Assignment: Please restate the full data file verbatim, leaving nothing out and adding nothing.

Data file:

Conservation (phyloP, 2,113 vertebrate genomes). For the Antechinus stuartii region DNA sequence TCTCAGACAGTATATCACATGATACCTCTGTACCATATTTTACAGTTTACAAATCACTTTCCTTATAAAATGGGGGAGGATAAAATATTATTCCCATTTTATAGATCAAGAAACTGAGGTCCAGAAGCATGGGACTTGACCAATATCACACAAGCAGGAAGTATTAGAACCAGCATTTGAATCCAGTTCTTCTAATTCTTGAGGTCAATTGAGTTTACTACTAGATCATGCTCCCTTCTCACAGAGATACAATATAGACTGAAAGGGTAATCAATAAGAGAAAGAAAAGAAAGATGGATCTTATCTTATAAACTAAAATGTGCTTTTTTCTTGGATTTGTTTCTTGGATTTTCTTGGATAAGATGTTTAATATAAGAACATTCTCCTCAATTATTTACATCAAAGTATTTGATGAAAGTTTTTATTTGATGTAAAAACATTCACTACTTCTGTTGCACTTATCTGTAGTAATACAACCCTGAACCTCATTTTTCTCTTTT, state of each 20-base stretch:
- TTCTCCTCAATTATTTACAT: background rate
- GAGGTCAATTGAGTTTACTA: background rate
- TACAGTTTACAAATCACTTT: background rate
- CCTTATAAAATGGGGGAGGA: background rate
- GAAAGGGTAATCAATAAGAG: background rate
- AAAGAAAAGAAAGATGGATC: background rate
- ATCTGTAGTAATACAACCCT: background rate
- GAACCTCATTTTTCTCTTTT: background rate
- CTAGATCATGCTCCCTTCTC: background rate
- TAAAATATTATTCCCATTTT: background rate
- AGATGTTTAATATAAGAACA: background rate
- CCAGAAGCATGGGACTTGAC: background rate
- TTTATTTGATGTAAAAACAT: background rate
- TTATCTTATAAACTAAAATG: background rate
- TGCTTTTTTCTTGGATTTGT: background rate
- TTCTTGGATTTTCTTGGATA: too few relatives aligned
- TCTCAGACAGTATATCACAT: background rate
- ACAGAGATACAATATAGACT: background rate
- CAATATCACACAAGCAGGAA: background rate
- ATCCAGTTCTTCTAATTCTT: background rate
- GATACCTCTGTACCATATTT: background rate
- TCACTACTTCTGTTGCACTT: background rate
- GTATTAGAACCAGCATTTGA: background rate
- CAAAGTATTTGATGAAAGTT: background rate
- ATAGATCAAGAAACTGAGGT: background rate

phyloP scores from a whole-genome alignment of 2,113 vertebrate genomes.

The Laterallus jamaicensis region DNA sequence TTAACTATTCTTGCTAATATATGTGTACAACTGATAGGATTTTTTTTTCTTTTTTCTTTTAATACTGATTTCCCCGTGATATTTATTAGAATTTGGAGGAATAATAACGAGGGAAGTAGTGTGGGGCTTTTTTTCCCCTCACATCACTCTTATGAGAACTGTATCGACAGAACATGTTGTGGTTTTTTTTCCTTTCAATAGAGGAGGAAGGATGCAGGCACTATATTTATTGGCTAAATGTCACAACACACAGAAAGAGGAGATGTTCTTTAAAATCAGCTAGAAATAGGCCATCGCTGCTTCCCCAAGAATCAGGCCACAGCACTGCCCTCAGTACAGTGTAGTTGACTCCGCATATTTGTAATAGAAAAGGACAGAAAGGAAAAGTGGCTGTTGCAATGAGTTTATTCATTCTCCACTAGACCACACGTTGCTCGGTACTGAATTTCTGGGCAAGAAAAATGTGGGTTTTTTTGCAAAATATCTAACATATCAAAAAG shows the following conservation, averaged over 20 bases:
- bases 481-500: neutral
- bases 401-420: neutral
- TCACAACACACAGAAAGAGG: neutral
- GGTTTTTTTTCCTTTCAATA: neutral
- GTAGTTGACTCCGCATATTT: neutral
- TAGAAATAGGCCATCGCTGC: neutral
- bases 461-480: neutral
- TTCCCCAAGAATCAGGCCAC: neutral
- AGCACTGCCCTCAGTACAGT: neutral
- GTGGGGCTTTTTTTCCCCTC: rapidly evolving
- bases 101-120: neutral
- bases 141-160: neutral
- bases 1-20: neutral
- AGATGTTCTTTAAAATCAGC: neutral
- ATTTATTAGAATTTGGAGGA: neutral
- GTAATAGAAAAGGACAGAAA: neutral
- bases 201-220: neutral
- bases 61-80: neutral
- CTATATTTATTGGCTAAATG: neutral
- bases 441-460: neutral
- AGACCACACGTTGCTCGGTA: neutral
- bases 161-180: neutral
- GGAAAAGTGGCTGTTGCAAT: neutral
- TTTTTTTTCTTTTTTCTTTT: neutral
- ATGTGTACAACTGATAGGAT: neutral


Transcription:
Conservation (phyloP, 2,113 vertebrate genomes). For the Antechinus stuartii region DNA sequence TCTCAGACAGTATATCACATGATACCTCTGTACCATATTTTACAGTTTACAAATCACTTTCCTTATAAAATGGGGGAGGATAAAATATTATTCCCATTTTATAGATCAAGAAACTGAGGTCCAGAAGCATGGGACTTGACCAATATCACACAAGCAGGAAGTATTAGAACCAGCATTTGAATCCAGTTCTTCTAATTCTTGAGGTCAATTGAGTTTACTACTAGATCATGCTCCCTTCTCACAGAGATACAATATAGACTGAAAGGGTAATCAATAAGAGAAAGAAAAGAAAGATGGATCTTATCTTATAAACTAAAATGTGCTTTTTTCTTGGATTTGTTTCTTGGATTTTCTTGGATAAGATGTTTAATATAAGAACATTCTCCTCAATTATTTACATCAAAGTATTTGATGAAAGTTTTTATTTGATGTAAAAACATTCACTACTTCTGTTGCACTTATCTGTAGTAATACAACCCTGAACCTCATTTTTCTCTTTT, state of each 20-base stretch:
- TTCTCCTCAATTATTTACAT: background rate
- GAGGTCAATTGAGTTTACTA: background rate
- TACAGTTTACAAATCACTTT: background rate
- CCTTATAAAATGGGGGAGGA: background rate
- GAAAGGGTAATCAATAAGAG: background rate
- AAAGAAAAGAAAGATGGATC: background rate
- ATCTGTAGTAATACAACCCT: background rate
- GAACCTCATTTTTCTCTTTT: background rate
- CTAGATCATGCTCCCTTCTC: background rate
- TAAAATATTATTCCCATTTT: background rate
- AGATGTTTAATATAAGAACA: background rate
- CCAGAAGCATGGGACTTGAC: background rate
- TTTATTTGATGTAAAAACAT: background rate
- TTATCTTATAAACTAAAATG: background rate
- TGCTTTTTTCTTGGATTTGT: background rate
- TTCTTGGATTTTCTTGGATA: too few relatives aligned
- TCTCAGACAGTATATCACAT: background rate
- ACAGAGATACAATATAGACT: background rate
- CAATATCACACAAGCAGGAA: background rate
- ATCCAGTTCTTCTAATTCTT: background rate
- GATACCTCTGTACCATATTT: background rate
- TCACTACTTCTGTTGCACTT: background rate
- GTATTAGAACCAGCATTTGA: background rate
- CAAAGTATTTGATGAAAGTT: background rate
- ATAGATCAAGAAACTGAGGT: background rate

phyloP scores from a whole-genome alignment of 2,113 vertebrate genomes.

The Laterallus jamaicensis region DNA sequence TTAACTATTCTTGCTAATATATGTGTACAACTGATAGGATTTTTTTTTCTTTTTTCTTTTAATACTGATTTCCCCGTGATATTTATTAGAATTTGGAGGAATAATAACGAGGGAAGTAGTGTGGGGCTTTTTTTCCCCTCACATCACTCTTATGAGAACTGTATCGACAGAACATGTTGTGGTTTTTTTTCCTTTCAATAGAGGAGGAAGGATGCAGGCACTATATTTATTGGCTAAATGTCACAACACACAGAAAGAGGAGATGTTCTTTAAAATCAGCTAGAAATAGGCCATCGCTGCTTCCCCAAGAATCAGGCCACAGCACTGCCCTCAGTACAGTGTAGTTGACTCCGCATATTTGTAATAGAAAAGGACAGAAAGGAAAAGTGGCTGTTGCAATGAGTTTATTCATTCTCCACTAGACCACACGTTGCTCGGTACTGAATTTCTGGGCAAGAAAAATGTGGGTTTTTTTGCAAAATATCTAACATATCAAAAAG shows the following conservation, averaged over 20 bases:
- bases 481-500: neutral
- bases 401-420: neutral
- TCACAACACACAGAAAGAGG: neutral
- GGTTTTTTTTCCTTTCAATA: neutral
- GTAGTTGACTCCGCATATTT: neutral
- TAGAAATAGGCCATCGCTGC: neutral
- bases 461-480: neutral
- TTCCCCAAGAATCAGGCCAC: neutral
- AGCACTGCCCTCAGTACAGT: neutral
- GTGGGGCTTTTTTTCCCCTC: rapidly evolving
- bases 101-120: neutral
- bases 141-160: neutral
- bases 1-20: neutral
- AGATGTTCTTTAAAATCAGC: neutral
- ATTTATTAGAATTTGGAGGA: neutral
- GTAATAGAAAAGGACAGAAA: neutral
- bases 201-220: neutral
- bases 61-80: neutral
- CTATATTTATTGGCTAAATG: neutral
- bases 441-460: neutral
- AGACCACACGTTGCTCGGTA: neutral
- bases 161-180: neutral
- GGAAAAGTGGCTGTTGCAAT: neutral
- TTTTTTTTCTTTTTTCTTTT: neutral
- ATGTGTACAACTGATAGGAT: neutral